On 14 March, The Guardian reported that the Kony 2012 video was viewed by those who knew Kony best; his victims in northern Uganda. Their reaction was the right one when faced with the short firm: “puzzlement, then anger, which boiled over into scuffles and stone-throwing that sent organisers fleeing for cover”.

They were perplexed to the idea of making Kony famous. Surely such a criminal does not deserve the fame and attention. And if you want to argue that making him known will help capture him. Then I would argue that making his victims famous is more credible, responsible and sensitive. Surely, “addressing the plight of the victims whose suffering are visible” is the more human way to get people to understand what Kony is capable of. Personally, I find it offensive to popularise a person like Kony. Ask yourself, if you would you walk around with a bracelet baring ‘Hitler’, would you wear a t-shirt with the face of Bin Laden on it, would you feel comfortable chanting the name of Mohamed Merah all in the name of making these people famous so that we better understand their crimes.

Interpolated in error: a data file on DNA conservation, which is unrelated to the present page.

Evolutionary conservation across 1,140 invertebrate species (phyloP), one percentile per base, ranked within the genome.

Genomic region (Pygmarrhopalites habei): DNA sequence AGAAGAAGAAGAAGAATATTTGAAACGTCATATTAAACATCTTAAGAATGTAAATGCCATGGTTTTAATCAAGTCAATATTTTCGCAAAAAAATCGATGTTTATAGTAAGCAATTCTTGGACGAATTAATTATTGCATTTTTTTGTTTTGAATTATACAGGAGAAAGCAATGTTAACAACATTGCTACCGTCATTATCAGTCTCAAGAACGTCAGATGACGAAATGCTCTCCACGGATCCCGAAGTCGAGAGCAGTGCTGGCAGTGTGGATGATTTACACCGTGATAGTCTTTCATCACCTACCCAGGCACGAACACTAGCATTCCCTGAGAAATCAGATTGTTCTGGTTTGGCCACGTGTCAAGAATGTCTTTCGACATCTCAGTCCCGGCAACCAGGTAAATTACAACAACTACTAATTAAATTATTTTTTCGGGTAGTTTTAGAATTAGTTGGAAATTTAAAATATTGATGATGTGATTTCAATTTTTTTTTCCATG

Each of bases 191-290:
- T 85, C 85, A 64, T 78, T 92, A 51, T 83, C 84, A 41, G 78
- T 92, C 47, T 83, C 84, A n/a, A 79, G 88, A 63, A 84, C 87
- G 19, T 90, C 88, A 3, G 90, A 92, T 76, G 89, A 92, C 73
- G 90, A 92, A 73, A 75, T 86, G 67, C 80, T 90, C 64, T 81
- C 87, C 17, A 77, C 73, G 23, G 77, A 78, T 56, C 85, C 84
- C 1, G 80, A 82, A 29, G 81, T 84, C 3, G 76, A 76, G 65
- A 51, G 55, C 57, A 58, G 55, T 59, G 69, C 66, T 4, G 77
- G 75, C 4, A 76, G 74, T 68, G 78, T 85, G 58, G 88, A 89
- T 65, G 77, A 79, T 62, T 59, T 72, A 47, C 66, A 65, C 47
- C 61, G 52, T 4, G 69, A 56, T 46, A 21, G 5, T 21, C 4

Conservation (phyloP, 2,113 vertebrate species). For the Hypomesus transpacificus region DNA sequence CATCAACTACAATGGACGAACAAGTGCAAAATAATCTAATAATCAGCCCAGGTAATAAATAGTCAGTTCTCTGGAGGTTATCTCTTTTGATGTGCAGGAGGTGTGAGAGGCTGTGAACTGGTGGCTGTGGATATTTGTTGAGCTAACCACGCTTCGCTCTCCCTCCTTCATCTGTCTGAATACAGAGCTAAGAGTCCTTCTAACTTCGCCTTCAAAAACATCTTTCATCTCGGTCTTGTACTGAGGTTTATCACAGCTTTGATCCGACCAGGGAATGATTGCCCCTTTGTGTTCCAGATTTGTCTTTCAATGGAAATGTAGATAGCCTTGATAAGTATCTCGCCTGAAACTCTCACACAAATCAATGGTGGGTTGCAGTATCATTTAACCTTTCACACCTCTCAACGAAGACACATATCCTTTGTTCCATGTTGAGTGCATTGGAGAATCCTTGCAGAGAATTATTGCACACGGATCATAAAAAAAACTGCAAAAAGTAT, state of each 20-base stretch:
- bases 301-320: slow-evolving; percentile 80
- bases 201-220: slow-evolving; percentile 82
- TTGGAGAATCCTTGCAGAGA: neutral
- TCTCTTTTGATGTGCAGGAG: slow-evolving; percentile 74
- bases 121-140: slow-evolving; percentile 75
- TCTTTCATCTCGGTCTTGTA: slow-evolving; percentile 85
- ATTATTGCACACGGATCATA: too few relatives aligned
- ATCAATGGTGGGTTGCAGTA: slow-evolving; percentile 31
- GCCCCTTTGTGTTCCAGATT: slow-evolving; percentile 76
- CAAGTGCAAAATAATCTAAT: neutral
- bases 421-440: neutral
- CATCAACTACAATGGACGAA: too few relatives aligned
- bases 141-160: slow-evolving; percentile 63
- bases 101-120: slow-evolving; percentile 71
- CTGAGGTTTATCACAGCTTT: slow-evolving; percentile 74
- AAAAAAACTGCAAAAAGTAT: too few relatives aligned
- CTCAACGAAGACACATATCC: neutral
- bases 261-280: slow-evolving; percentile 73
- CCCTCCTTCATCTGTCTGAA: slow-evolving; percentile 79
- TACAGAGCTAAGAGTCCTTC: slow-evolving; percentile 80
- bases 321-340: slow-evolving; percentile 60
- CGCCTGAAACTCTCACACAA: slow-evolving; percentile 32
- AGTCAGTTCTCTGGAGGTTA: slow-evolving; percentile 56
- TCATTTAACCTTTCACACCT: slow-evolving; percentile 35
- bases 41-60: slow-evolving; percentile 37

kony 2012

Today, weeks after the KONY 2012 video went viral, after the hype surrounding Jason Russell’s - co founder of Invisible Children - odd behaviour and detention by Sand Diego policy, with questions about the financing of Invisible Children being raised, I truly hope people will take a step back and realise that even though the video broke world records with regards to the amount of people that have viewed it, it is a perfect example of how a high-budget viral video can make waves, but not necessarily the good ones. Content and substance is always more important than the tools and format. So please don't get on board something just because it is viral and has celebrity endorsement.


I am looking forward to your comments and thoughts. Contrary to the Invisible Children I will not disable my comments. To the contrary, I look forward to an interesting and meaningful dialogue.